£6.2bn M25 PFI under scrutiny

The UK’s National Audit Office will analyse whether the procuring authority 'selected a cost-effective option to deliver its objectives and value for money', given that the PFI contract was signed at the height of the credit crunch.

When the £6.2 billion (€7.2 billion; $8.9 billion) M25 road deal reached financial close last June it was seen as a landmark deal – proof that quality projects could get financed even at the height of the credit crisis.

M25 PFI: good value for

But the UK’s National Audit Office (NAO), an independent body that scrutinises public spending, has opened an investigation to find out whether the deal actually is “a cost-effective option to deliver [the procuring authority’s] objectives and value for money,” the NAO said in a statement.

As such, the NAO’s investigation will cover what options procuring authority Highways Agency looked at before selecting the private finance contract as an appropriate solution to problems such as congestion and safety; how it managed the procurement process, including how the credit crisis delayed the finalisation of the contract and caused financing difficulties; and what arrangements the procuring authority has in place to manage the contract in the long-term, NAO said.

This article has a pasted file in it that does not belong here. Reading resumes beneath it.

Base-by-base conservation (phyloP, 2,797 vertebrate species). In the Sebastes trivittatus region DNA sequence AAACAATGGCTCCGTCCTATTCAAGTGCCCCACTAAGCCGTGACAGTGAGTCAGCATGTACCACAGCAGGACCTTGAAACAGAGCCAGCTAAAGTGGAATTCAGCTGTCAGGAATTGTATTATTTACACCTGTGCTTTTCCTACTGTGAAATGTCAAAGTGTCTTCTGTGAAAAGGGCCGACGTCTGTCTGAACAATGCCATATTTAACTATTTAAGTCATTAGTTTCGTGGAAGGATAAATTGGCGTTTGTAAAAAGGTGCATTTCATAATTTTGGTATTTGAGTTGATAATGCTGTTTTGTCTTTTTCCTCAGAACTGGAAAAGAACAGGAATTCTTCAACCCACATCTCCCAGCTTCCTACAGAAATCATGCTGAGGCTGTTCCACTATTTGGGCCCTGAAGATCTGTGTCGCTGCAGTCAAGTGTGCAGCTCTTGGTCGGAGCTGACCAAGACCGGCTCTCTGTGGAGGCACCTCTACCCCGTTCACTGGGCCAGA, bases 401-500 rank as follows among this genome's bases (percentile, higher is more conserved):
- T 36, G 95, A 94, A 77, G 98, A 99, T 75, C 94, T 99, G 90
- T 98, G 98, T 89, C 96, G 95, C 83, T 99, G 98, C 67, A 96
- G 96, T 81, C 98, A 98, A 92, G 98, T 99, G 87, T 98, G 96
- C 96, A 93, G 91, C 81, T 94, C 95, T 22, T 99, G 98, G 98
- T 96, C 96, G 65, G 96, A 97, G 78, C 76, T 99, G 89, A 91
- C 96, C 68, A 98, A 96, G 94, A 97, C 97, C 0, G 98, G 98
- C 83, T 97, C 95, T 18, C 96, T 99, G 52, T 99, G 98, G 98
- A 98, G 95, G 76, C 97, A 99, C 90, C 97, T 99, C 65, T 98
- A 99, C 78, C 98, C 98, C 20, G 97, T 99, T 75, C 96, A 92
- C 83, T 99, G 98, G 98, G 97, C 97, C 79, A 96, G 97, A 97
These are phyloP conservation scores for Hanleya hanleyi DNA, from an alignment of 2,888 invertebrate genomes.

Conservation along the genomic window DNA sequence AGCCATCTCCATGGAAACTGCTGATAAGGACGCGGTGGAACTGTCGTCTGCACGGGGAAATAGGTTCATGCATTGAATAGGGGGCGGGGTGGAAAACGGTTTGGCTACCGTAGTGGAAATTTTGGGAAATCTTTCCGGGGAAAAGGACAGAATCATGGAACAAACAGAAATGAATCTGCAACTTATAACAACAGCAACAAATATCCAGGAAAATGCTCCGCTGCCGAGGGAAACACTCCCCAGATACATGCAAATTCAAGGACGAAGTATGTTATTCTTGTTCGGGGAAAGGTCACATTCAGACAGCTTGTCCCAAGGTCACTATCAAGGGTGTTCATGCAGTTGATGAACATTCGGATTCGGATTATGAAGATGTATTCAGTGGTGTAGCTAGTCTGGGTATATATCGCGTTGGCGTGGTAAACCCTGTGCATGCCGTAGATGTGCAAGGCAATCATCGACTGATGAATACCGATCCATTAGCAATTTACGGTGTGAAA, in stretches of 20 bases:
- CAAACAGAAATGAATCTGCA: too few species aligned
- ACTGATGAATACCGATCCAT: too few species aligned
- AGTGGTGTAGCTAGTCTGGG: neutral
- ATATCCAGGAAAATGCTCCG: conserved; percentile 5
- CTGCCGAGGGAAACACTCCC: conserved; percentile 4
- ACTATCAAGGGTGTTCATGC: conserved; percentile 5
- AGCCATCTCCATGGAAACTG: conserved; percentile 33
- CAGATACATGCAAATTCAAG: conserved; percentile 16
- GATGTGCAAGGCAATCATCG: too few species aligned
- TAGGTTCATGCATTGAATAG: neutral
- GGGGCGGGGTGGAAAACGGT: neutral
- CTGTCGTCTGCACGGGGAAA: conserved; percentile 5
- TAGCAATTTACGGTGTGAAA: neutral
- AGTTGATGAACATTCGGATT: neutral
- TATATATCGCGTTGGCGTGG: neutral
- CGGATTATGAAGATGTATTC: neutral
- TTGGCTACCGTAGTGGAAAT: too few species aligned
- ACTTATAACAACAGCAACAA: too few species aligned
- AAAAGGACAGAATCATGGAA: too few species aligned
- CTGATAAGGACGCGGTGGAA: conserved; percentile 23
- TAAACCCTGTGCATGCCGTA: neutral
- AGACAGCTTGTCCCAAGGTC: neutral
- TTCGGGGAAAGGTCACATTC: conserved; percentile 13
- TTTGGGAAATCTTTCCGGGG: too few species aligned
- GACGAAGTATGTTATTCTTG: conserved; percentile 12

NAO’s final report should be completed by autumn. A spokesman from the entity explained the report will then be sent to the lower house of the UK Parliament which can, in turn, start a hearing based on NAO’s conclusions on the contract. It can then produce its own report which it could send to government for its response. However, the spokesman declined to explain what could happen if the report finds the M25 contract isn’t delivering good value for money.

The 30-year project finance initiative (PFI) contract to maintain and widen the M25 to four lanes was awarded last May to a Balfour Beatty/Skanska-led consortium. It reached financial close in early June backed by a club of 16 banks and the European Investment Bank (EIB). The commercial banks provided £950 million of debt starting at 250 basis points (bps), rising to 300 bps in year 7 and 350 bps in year 10. The EIB contributed a further £400 million in debt.

A source involved in the deal described the financial close at the time as a “total miracle”, given the circumstances in the financial markets.